The “Mary Poppins of Menopause” has returned! Amanda Thebe has released a brand new book called “Menopacalypse: How I Learned To Thrive During Menopause And How You Can Too”. We had a great conversation back on Episode #166 and this time we dive even further into the pitfalls and solutions for women who are experiencing perimenopause and menopause. From fitness, to food, to alcohol, you’ll want to tune in. I can’t recommend this episode or her book enough.
To learn more about Amanda’s work and to order her book:
To know how someone achieved a goal, it may be helpful to know where they’ve come from. When it comes to how my wife lost 35 pounds, I probably know more about the details than arguably anyone else.
When Marissa and I started dating back in December of 2009, she was still working full-time at Disney, dancing and singing over 30 hours a week. She was, at the time, 25 years of age and, whether she knew the term or not, ate a diet that would be considered flexitarian. For those not aware of the term, for her application, it was a diet predominantly of vegetables, some dairy (cheese, ice cream) and fish/seafood.
By comparison, I was the way I am now: an omnivore. I’ll consume damn near anything as long as onions aren’t a part of the plan. I will say to her credit, I didn’t eat as many vegetables then as I do now. Conversely, Marissa has transitioned to being an omnivore as well. She now eats almost all conventional animal products (no organ meats, etc.)
Throughout the time we’ve been together, she was at her lowest weight when we started dating. I’m going to come back to that point later as it will have more bearing. I won’t be referencing actual numbers 1) Because I don’t think they matter 2) I don’t have her permission to do so.
What I will talk about is some relative ranges and why I think the path she’s on now is arguably the “best” for her.
Over the span of years of us dating, being engaged, getting married, her weight shifted up roughly 10 pounds from when we first met. Also within that time, her contract ended with Disney so some of the weight gain likely came from a big decrease in daily/weekly activity.
In the winter of 2016, Marissa broke the news that we would be expecting our first child together. As it stands to occur, her weight continued to increase steadily over time until Sebastian was welcomed into this world in August of 2017.
Shortly after he was born, I started to cook more dinner for the family. I knew she had her hands full with the baby and I was enjoying learning a new skill of cooking. I found a series of high protein recipes that made it easy for me to learn from and provided enough variety that she and I were pleased with how dinner was turning out.
After her phase of breastfeeding Sebastian, Marissa’s weight dropped from it’s highest point down about 20 pounds (give or take). It was at that point that she came to me and asked for help getting her back to pre-baby weight.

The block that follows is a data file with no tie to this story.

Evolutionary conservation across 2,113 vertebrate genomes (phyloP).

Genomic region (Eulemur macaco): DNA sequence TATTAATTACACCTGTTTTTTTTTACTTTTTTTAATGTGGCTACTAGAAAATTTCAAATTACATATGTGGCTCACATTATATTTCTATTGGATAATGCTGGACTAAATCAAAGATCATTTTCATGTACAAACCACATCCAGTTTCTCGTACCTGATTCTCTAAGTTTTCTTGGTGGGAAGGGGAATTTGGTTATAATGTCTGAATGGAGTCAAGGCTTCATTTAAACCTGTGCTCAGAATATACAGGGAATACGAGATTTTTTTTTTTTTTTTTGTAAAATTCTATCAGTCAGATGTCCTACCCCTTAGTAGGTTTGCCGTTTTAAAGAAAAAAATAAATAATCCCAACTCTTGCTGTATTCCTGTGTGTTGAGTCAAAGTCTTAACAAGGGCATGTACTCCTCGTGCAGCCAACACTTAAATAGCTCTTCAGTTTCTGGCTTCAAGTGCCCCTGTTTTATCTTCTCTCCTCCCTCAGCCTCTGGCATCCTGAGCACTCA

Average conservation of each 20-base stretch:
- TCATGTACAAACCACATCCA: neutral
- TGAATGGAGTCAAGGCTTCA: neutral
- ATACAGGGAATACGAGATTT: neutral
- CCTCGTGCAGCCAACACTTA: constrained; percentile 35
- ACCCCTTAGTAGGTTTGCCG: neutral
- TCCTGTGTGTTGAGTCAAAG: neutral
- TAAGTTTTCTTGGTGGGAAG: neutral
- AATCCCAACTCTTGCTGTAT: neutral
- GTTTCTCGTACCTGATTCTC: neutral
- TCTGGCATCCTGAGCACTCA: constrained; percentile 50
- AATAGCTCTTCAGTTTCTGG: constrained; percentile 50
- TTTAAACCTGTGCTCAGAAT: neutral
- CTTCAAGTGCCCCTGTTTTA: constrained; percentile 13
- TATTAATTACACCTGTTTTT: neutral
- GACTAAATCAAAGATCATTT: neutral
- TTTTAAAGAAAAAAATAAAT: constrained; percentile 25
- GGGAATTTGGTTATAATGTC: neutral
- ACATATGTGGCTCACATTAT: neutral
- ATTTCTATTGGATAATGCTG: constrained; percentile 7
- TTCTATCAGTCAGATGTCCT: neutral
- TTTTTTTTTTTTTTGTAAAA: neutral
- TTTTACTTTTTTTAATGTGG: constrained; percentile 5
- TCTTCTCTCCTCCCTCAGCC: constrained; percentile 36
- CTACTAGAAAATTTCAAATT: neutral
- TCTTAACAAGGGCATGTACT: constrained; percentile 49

Part of this was about more than just aesthetics. Marissa has a massive amount of clothing that she wanted to be able to fit back into. I’m not certain exactly when we started working together on a weight loss plan, but let’s say for simplicity’s sake, it happened at the beginning of 2018.
There was one attribute of Marissa’s eating patterns that I needed to bring her attention to. For one, she wasn’t exactly aware of the fact that she did this and, because it was such a natural pattern for her to fall into, I thought we could work it to her advantage.
Historically, Marissa would wake up in the morning, have some coffee (black) and get her day started. She would frequently skip breakfast and have a small lunch and a larger dinner. If this kind of pattern sounds familiar to you, it’s because she was essentially doing intermittent fasting (IF) without ever being cognizant of it.
Before my readers jump to any conclusions here, there is a reason I don’t automatically default to IF when I start working with clients. I see it fail more people than it helps. I’ll caveat that by saying that it can be a fantastic tool for some and absolutely terrible for others. However, I can say that about pretty much any diet, if I’m being honest…
Routinely, Marissa would ask me certain questions about what she was eating: How many calories should I be shooting for? Should I be paying attention to fiber/protein, etc.?
They were and remain reasonable questions to ask. Even though Marissa had used a food app at one point to track her calories several years ago, I knew it wouldn’t be the best use of her time, so I just gave her some small tips that made applying easier for her: focus on lean proteins, get some veggies, and if you have a larger breakfast/lunch than you anticipated, we’ll focus on a smaller dinner.
I didn’t hound her or pester her about her progress. There would be spans of weeks where she would tell me nothing about her scale weight. Then, she might make a small mention of “My weight is down.” I’d ask her for a number if she felt like sharing it and we might have a little bit of dialogue about how and why the scale might give a certain reading.
Like anyone else, Marissa would be frustrated with the very normal upticks in scale weight that might come from variances in sodium intake, wild variances in carb intake, changes in waste removal, lack of water, etc. I’d have to go through the checklist of: Did you have a high salt meal? Have you had a regular bowel movement? How much water have you been drinking? Yes, even my wife get the same questions a client would.
One thing that began to work to my wife’s benefit was the type of alcohol we began to consume. She was always someone who favored wine or beer over, say, hard liquor. My own tastes changed as well and I shifted into drinking exclusively bourbon/whiskey. Part of this was due to how it made me feel. Beer made me feel bloated and wine immediately made me want to take a nap. I could have a shot of bourbon, not feel the need to overdo it and suffer no side effects.
As a result, she also took to sharing the same drink with me, which as we figured, cut back the calories in alcohol consumption by about 50%.